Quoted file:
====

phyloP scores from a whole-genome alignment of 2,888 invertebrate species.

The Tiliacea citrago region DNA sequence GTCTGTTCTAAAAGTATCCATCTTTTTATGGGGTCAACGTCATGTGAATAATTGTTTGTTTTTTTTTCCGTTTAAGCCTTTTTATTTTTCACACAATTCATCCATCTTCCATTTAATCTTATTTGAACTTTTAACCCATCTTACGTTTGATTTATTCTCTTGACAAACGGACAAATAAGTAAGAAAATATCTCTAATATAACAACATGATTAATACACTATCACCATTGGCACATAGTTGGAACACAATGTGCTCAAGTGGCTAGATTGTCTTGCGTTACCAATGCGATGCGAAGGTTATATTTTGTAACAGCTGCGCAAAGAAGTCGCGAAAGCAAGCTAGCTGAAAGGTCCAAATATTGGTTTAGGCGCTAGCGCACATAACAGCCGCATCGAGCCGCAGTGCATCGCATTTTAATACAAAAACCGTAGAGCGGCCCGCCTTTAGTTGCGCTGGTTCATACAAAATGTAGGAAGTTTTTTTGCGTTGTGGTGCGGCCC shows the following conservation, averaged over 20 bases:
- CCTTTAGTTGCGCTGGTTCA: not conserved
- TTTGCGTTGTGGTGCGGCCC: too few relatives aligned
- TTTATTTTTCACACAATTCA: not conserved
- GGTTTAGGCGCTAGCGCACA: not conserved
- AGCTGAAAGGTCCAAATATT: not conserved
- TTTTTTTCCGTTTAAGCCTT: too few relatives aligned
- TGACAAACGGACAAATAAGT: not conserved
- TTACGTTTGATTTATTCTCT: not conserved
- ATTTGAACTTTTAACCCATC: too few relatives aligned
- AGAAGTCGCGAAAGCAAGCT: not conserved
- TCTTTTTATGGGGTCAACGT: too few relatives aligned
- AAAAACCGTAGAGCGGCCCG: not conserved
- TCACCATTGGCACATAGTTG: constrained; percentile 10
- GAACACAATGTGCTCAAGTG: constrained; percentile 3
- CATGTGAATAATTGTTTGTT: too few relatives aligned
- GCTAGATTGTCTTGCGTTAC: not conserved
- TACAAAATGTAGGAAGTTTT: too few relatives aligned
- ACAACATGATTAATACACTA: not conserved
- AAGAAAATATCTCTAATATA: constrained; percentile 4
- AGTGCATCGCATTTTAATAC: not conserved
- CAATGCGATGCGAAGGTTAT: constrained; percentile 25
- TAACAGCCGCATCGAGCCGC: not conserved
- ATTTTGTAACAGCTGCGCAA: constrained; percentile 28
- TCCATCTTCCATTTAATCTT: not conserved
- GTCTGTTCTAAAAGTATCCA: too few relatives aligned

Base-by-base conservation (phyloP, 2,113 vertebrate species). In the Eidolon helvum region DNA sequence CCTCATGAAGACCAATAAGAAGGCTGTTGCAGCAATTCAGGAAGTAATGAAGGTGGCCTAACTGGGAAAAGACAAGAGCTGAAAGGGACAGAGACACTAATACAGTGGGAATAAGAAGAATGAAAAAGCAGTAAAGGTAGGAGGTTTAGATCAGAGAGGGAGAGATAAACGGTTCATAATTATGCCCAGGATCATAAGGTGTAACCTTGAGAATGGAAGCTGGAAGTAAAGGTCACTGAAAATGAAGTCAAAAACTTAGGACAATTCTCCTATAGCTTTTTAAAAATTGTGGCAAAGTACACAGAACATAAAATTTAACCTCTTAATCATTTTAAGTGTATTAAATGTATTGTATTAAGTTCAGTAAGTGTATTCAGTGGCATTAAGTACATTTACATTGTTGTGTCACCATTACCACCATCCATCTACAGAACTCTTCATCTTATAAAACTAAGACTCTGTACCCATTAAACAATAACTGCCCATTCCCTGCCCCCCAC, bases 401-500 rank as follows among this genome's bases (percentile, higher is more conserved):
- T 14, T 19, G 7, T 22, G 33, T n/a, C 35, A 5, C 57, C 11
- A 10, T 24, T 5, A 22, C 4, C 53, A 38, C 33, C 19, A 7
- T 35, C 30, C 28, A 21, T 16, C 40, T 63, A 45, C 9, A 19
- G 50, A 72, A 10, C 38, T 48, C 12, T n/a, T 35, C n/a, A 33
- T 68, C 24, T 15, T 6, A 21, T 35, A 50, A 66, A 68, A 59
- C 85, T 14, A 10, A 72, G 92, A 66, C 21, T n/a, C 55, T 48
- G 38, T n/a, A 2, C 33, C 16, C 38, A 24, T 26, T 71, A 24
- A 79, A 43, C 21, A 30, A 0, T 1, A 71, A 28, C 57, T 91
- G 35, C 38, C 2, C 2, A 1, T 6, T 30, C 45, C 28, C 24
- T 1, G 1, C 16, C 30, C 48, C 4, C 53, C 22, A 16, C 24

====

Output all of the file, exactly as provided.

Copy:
phyloP scores from a whole-genome alignment of 2,888 invertebrate species.

The Tiliacea citrago region DNA sequence GTCTGTTCTAAAAGTATCCATCTTTTTATGGGGTCAACGTCATGTGAATAATTGTTTGTTTTTTTTTCCGTTTAAGCCTTTTTATTTTTCACACAATTCATCCATCTTCCATTTAATCTTATTTGAACTTTTAACCCATCTTACGTTTGATTTATTCTCTTGACAAACGGACAAATAAGTAAGAAAATATCTCTAATATAACAACATGATTAATACACTATCACCATTGGCACATAGTTGGAACACAATGTGCTCAAGTGGCTAGATTGTCTTGCGTTACCAATGCGATGCGAAGGTTATATTTTGTAACAGCTGCGCAAAGAAGTCGCGAAAGCAAGCTAGCTGAAAGGTCCAAATATTGGTTTAGGCGCTAGCGCACATAACAGCCGCATCGAGCCGCAGTGCATCGCATTTTAATACAAAAACCGTAGAGCGGCCCGCCTTTAGTTGCGCTGGTTCATACAAAATGTAGGAAGTTTTTTTGCGTTGTGGTGCGGCCC shows the following conservation, averaged over 20 bases:
- CCTTTAGTTGCGCTGGTTCA: not conserved
- TTTGCGTTGTGGTGCGGCCC: too few relatives aligned
- TTTATTTTTCACACAATTCA: not conserved
- GGTTTAGGCGCTAGCGCACA: not conserved
- AGCTGAAAGGTCCAAATATT: not conserved
- TTTTTTTCCGTTTAAGCCTT: too few relatives aligned
- TGACAAACGGACAAATAAGT: not conserved
- TTACGTTTGATTTATTCTCT: not conserved
- ATTTGAACTTTTAACCCATC: too few relatives aligned
- AGAAGTCGCGAAAGCAAGCT: not conserved
- TCTTTTTATGGGGTCAACGT: too few relatives aligned
- AAAAACCGTAGAGCGGCCCG: not conserved
- TCACCATTGGCACATAGTTG: constrained; percentile 10
- GAACACAATGTGCTCAAGTG: constrained; percentile 3
- CATGTGAATAATTGTTTGTT: too few relatives aligned
- GCTAGATTGTCTTGCGTTAC: not conserved
- TACAAAATGTAGGAAGTTTT: too few relatives aligned
- ACAACATGATTAATACACTA: not conserved
- AAGAAAATATCTCTAATATA: constrained; percentile 4
- AGTGCATCGCATTTTAATAC: not conserved
- CAATGCGATGCGAAGGTTAT: constrained; percentile 25
- TAACAGCCGCATCGAGCCGC: not conserved
- ATTTTGTAACAGCTGCGCAA: constrained; percentile 28
- TCCATCTTCCATTTAATCTT: not conserved
- GTCTGTTCTAAAAGTATCCA: too few relatives aligned

Base-by-base conservation (phyloP, 2,113 vertebrate species). In the Eidolon helvum region DNA sequence CCTCATGAAGACCAATAAGAAGGCTGTTGCAGCAATTCAGGAAGTAATGAAGGTGGCCTAACTGGGAAAAGACAAGAGCTGAAAGGGACAGAGACACTAATACAGTGGGAATAAGAAGAATGAAAAAGCAGTAAAGGTAGGAGGTTTAGATCAGAGAGGGAGAGATAAACGGTTCATAATTATGCCCAGGATCATAAGGTGTAACCTTGAGAATGGAAGCTGGAAGTAAAGGTCACTGAAAATGAAGTCAAAAACTTAGGACAATTCTCCTATAGCTTTTTAAAAATTGTGGCAAAGTACACAGAACATAAAATTTAACCTCTTAATCATTTTAAGTGTATTAAATGTATTGTATTAAGTTCAGTAAGTGTATTCAGTGGCATTAAGTACATTTACATTGTTGTGTCACCATTACCACCATCCATCTACAGAACTCTTCATCTTATAAAACTAAGACTCTGTACCCATTAAACAATAACTGCCCATTCCCTGCCCCCCAC, bases 401-500 rank as follows among this genome's bases (percentile, higher is more conserved):
- T 14, T 19, G 7, T 22, G 33, T n/a, C 35, A 5, C 57, C 11
- A 10, T 24, T 5, A 22, C 4, C 53, A 38, C 33, C 19, A 7
- T 35, C 30, C 28, A 21, T 16, C 40, T 63, A 45, C 9, A 19
- G 50, A 72, A 10, C 38, T 48, C 12, T n/a, T 35, C n/a, A 33
- T 68, C 24, T 15, T 6, A 21, T 35, A 50, A 66, A 68, A 59
- C 85, T 14, A 10, A 72, G 92, A 66, C 21, T n/a, C 55, T 48
- G 38, T n/a, A 2, C 33, C 16, C 38, A 24, T 26, T 71, A 24
- A 79, A 43, C 21, A 30, A 0, T 1, A 71, A 28, C 57, T 91
- G 35, C 38, C 2, C 2, A 1, T 6, T 30, C 45, C 28, C 24
- T 1, G 1, C 16, C 30, C 48, C 4, C 53, C 22, A 16, C 24